Tennessee Supreme Court to Hear Oral Arguments in Knoxville in May

May 5, 2017

The Tennessee Supreme Court will hear three cases on Tuesday, May 9, 2017, in Knoxville, Tenn.  The details of the cases are as follows:

Tuesday, May 9, 2017

  • Chuck’s Package Store, et al. v. City of Morristown – This case involves a municipality’s inspection fees imposed upon six businesses.  The issues are: (1) whether the statute applicable to taxes collected or administered by the Tennessee Department of Revenue, found in Tenn. Code Ann. § 67-1-1801, applies to and governs a lawsuit seeking a refund of municipal taxes; (2) whether Tenn. Code Ann. § 67-1-1807 removes the requirement that taxpayers must pay the municipal tax in question under protest as a condition precedent to filing suit; and (3) whether the plaintiffs in this case complied with the jurisdictional pre-suit requirements of Tenn. Code Ann. § 67-1-1801 et seq.

  • John Howard Story, et al. v. Nicholas D. Bunstine, et al. – In this legal malpractice case, the issues are: (1) whether Carvell v. Bottoms and its progeny should be reversed and replaced with a rule that the statute of limitations for a legal malpractice cause of action commences at the final conclusion of the underlying litigation or no earlier than the end of the attorney’s representation of the client in the underlying litigation; (2) when an attorney continues to represent the client after an unfavorable event in the underlying litigation and makes representations to the client regarding the nature and cause of the unfavorable event, whether the fact that the attorney made those representations can create genuine issues of material fact in a later legal malpractice case; (3) whether an interlocutory, non-appealable ruling dismissing one of the plaintiff’s claims in the underlying litigation is a “legally cognizable injury” that commences the statute of limitations for a legal malpractice suit pursuant to Carvell v. Bottoms and its progeny; and (4) whether the client’s allegation that the attorney committed negligence at an early (statute-of-limitations-barred) stage in the underlying proceeding negates any allegation that the client suffered damage for later (within the statute of limitations) negligence of the same attorney.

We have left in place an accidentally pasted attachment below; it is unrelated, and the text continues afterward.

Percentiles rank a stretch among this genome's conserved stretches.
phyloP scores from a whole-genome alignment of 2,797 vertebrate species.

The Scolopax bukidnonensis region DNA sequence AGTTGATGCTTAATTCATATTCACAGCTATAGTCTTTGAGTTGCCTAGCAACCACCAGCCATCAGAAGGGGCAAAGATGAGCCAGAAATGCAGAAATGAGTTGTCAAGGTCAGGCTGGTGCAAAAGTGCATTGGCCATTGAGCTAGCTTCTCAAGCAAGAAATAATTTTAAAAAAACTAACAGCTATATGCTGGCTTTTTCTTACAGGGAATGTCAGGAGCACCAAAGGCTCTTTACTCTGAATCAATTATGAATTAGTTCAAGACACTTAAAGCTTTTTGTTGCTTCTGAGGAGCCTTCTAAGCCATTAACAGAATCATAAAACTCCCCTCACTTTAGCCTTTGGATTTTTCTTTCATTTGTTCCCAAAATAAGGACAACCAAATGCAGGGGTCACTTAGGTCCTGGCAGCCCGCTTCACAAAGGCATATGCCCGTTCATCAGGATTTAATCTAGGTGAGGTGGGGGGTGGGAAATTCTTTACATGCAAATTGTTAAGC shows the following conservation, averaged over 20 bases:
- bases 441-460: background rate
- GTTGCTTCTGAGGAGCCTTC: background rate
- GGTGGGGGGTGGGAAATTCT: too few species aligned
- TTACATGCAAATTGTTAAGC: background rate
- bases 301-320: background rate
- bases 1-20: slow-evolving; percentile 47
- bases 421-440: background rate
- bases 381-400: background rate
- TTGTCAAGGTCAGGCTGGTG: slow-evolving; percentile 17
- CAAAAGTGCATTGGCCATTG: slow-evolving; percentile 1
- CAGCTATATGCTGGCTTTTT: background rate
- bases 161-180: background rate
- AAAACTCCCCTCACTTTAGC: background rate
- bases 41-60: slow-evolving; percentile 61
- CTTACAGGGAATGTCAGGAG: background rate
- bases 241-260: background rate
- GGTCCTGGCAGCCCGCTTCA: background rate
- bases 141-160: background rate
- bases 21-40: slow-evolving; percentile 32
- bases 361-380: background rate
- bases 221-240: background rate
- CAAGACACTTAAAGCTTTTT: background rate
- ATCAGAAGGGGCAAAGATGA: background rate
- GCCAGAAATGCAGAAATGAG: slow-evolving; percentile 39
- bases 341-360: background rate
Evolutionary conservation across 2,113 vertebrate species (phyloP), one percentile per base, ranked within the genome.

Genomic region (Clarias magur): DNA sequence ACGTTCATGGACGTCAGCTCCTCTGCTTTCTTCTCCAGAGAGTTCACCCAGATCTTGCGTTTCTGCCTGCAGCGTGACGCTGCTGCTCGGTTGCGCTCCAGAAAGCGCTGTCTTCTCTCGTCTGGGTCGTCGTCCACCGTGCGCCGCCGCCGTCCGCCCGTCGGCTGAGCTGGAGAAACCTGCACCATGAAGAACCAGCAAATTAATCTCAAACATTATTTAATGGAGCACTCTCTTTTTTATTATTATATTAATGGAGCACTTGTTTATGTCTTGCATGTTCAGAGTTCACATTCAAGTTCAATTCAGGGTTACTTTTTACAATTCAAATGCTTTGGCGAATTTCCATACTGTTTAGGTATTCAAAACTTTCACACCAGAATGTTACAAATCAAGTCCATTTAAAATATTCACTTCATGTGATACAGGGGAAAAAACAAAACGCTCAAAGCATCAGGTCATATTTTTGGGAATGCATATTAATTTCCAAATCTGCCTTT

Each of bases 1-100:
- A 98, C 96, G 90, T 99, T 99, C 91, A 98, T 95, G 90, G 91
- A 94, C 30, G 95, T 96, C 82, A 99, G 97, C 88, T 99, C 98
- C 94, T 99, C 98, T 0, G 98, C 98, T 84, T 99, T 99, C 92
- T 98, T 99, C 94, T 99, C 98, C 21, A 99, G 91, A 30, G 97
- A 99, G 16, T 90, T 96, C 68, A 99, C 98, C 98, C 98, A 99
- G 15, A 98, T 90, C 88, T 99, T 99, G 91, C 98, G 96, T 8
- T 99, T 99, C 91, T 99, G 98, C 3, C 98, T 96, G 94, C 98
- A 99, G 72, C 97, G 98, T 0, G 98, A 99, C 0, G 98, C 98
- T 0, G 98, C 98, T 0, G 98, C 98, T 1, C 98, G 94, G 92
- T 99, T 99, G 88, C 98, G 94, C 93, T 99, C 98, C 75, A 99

• Kenneth M. Spires, et al. v. Haley Reece Simpson, et al. – This wrongful death case examines the issue of whether Tennessee’s wrongful death and intestate succession laws permit an estranged spouse and non-supporting father to commence an action and recover proceeds from an insurance settlement arising from his wife’s death.

Tennessee Supreme Court oral arguments are open to the public.  For the schedule of oral arguments, visit TNCourts.gov.